Expression of CUL1 correlates with tumour‐grade and recurrence in urothelial carcinoma

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Urothelial carcinoma (UC) is the second most common genitourinary malignancy and the ninth most common cancer in the world.1 The majority of UC tumours are found in the urinary bladder, and while upper urinary tract (ureter or renal pelvis) UC accounts for 5–10% of all worldwide cases.2 Urothelial bladder cancer (UBC) is a frequently occurring malignancy of the urinary tract. Natural history and tumour biology of UBC have been studied extensively and are relatively well defined.3 Recurrence of the disease occurs in about 70% of patients, among which 10 to 30% have progression in grade and stage.4 Traditional surgical removal of the tumour via either transurethral resection or removal of the whole bladder (radical cystoprostatectomy) has been the standard treatment for these patients and has played a role in lowering recurrence rates or maintaining quality of life. Therefore, reliable predictive and prognostic markers are required to distinguish indolent from aggressive metastatic UBC for proper clinical management of the patients.
The cullin family of proteins was first identified in 1996 as being required for cell cycle exit in Caenorhabditis elegans5 and for the G1‐to‐S‐phase transition in budding yeast.6 Members of the cullin family (Cullin‐1, Cullin‐2, Cullin‐3, Cullin‐4A, Cullin‐4B, Cullin‐5, Cullin‐7, PARC and APC2) provide the scaffold of Cullin‐Ring Ligase (CRL) complexes responsible for a large portion of ubiquitin‐proteasome system (UPS)‐mediated proteolysis. The family members are characterized by an evolutionarily conserved cullin‐homology domain, and serve as molecular scaffolds to facilitate the assembly of multimeric CRLs. Cullin‐1 (CUL1) is the most extensively characterized member of the cullin family and a key component of SCF E3s, which are composed of four proteins, cullin1/Cdc53, Rbx1/Roc1/Hrt1, Skp1 and an F‐box protein, and has an indispensable role in both cell cycle progression and early embryogenesis.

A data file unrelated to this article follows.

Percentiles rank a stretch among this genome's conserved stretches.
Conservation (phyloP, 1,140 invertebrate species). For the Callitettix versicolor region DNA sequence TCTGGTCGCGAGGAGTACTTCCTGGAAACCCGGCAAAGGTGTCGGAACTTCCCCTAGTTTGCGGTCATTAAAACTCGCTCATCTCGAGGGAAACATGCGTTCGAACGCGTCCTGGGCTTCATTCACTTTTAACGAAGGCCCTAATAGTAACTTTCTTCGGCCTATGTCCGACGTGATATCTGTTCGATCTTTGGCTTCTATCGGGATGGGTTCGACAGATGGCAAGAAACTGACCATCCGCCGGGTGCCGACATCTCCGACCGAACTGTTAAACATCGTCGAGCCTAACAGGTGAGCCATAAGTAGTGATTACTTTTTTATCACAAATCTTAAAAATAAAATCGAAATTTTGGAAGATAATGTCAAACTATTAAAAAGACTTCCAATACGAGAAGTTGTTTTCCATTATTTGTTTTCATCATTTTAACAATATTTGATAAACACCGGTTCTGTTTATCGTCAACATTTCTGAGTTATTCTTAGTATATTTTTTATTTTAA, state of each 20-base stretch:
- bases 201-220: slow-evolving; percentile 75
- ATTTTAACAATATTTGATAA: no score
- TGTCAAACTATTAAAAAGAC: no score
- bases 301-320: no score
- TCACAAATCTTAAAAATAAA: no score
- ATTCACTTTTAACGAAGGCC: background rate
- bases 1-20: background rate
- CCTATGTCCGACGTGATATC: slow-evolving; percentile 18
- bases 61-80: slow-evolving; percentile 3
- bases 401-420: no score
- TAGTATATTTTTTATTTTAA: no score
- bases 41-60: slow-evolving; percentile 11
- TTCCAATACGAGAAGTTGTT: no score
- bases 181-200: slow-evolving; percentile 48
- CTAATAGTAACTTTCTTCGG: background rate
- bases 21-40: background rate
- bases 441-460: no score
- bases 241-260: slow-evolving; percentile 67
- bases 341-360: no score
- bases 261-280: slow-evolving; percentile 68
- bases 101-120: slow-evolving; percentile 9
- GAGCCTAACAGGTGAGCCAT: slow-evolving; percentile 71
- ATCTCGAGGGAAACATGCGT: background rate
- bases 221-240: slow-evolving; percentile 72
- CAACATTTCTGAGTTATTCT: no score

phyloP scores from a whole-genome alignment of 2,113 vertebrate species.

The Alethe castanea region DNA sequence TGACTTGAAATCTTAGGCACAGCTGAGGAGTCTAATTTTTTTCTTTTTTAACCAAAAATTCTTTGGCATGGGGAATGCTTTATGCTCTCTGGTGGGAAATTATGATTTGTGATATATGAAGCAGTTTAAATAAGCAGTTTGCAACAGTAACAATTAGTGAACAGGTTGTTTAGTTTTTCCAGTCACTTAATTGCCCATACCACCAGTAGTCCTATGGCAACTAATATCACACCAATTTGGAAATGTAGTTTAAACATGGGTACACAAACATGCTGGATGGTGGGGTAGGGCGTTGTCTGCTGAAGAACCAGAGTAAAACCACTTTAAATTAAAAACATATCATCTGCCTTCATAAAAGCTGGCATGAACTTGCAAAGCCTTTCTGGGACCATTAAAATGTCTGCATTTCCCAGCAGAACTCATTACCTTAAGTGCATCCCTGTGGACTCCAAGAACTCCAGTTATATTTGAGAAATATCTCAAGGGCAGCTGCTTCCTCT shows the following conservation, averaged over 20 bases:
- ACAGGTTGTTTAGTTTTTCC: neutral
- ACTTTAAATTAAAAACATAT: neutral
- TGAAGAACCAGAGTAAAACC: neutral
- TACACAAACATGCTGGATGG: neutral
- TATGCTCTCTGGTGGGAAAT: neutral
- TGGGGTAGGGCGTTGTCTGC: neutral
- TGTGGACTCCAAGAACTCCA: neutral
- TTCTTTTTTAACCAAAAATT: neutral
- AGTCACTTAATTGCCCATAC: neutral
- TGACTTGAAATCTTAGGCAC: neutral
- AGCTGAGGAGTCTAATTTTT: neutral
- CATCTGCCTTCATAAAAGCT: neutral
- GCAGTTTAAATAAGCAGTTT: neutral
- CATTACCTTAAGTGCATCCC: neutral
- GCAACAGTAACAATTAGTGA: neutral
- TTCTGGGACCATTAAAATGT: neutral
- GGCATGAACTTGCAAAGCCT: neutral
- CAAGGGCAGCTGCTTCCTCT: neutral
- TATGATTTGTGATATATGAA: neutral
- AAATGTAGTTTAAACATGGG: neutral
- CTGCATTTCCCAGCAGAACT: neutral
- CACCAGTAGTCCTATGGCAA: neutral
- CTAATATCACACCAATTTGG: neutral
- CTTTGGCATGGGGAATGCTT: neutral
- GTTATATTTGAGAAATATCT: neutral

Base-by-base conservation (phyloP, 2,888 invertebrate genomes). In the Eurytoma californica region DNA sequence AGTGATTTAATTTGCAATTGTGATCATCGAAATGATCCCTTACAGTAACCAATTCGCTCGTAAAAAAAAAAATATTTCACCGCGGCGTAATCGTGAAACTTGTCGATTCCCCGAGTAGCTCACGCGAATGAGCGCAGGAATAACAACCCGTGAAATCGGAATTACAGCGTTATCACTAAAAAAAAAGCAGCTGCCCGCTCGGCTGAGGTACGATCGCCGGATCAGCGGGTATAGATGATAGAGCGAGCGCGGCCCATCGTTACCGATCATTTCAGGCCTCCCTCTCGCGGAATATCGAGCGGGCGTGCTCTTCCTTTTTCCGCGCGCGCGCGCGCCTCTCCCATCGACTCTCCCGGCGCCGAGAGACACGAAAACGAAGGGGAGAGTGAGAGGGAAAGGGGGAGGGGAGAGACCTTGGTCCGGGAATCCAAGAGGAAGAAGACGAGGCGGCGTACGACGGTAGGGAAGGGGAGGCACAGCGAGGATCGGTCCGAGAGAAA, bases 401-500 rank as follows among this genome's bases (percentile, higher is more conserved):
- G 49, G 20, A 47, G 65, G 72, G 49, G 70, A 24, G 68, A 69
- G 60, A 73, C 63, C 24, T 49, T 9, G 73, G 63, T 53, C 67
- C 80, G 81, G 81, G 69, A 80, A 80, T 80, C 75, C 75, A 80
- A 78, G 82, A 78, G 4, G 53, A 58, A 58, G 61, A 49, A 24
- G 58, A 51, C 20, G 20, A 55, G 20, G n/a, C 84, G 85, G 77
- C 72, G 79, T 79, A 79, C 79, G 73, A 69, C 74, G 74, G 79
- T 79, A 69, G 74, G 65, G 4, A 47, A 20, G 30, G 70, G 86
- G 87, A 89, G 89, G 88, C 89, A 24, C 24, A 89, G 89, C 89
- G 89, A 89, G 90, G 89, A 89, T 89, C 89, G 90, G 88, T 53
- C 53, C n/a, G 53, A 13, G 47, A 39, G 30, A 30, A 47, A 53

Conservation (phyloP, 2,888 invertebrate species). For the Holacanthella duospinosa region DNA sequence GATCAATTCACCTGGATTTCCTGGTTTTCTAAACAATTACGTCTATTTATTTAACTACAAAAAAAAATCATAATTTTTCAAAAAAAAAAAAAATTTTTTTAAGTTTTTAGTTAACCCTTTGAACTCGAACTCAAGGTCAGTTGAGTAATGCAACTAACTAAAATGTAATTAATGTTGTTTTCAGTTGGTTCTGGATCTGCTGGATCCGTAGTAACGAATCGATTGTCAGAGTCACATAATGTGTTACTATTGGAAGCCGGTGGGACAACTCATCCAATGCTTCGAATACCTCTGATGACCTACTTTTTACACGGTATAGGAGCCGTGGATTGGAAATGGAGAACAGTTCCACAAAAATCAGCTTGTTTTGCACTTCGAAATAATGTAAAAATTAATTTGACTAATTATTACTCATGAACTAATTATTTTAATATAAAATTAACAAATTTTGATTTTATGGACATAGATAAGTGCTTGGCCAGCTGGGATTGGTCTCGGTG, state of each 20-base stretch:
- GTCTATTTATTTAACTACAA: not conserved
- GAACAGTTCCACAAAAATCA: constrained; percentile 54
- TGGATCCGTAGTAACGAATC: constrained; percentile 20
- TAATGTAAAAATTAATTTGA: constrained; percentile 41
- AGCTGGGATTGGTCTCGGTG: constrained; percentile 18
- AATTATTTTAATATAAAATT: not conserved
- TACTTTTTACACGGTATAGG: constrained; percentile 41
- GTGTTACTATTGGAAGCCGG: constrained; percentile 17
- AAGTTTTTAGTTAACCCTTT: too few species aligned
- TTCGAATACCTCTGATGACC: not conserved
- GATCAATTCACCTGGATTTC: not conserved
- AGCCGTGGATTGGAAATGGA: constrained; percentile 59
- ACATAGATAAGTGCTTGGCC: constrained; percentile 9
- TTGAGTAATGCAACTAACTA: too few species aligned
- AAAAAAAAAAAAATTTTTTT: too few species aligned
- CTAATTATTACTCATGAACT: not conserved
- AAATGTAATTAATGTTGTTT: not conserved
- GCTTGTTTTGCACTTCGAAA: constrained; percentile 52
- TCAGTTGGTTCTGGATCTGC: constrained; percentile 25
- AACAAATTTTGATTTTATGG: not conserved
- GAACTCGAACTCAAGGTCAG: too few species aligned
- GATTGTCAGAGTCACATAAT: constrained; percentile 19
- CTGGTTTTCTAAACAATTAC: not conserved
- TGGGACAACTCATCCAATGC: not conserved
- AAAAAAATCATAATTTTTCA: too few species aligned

The use of molecular markers for characterization of UBC allows improved and a more complete insight in the nature of cancer than use of histologic evaluation alone. The aim of this research was to further clarify the relationship between CUL1 expression and biological behaviour of UBC and the clinical outcome of the disease. We examined the expression of CUL1 in 132 UBCs using immunohistochemistry, and correlated the results with clinicopathological factors of the disease.
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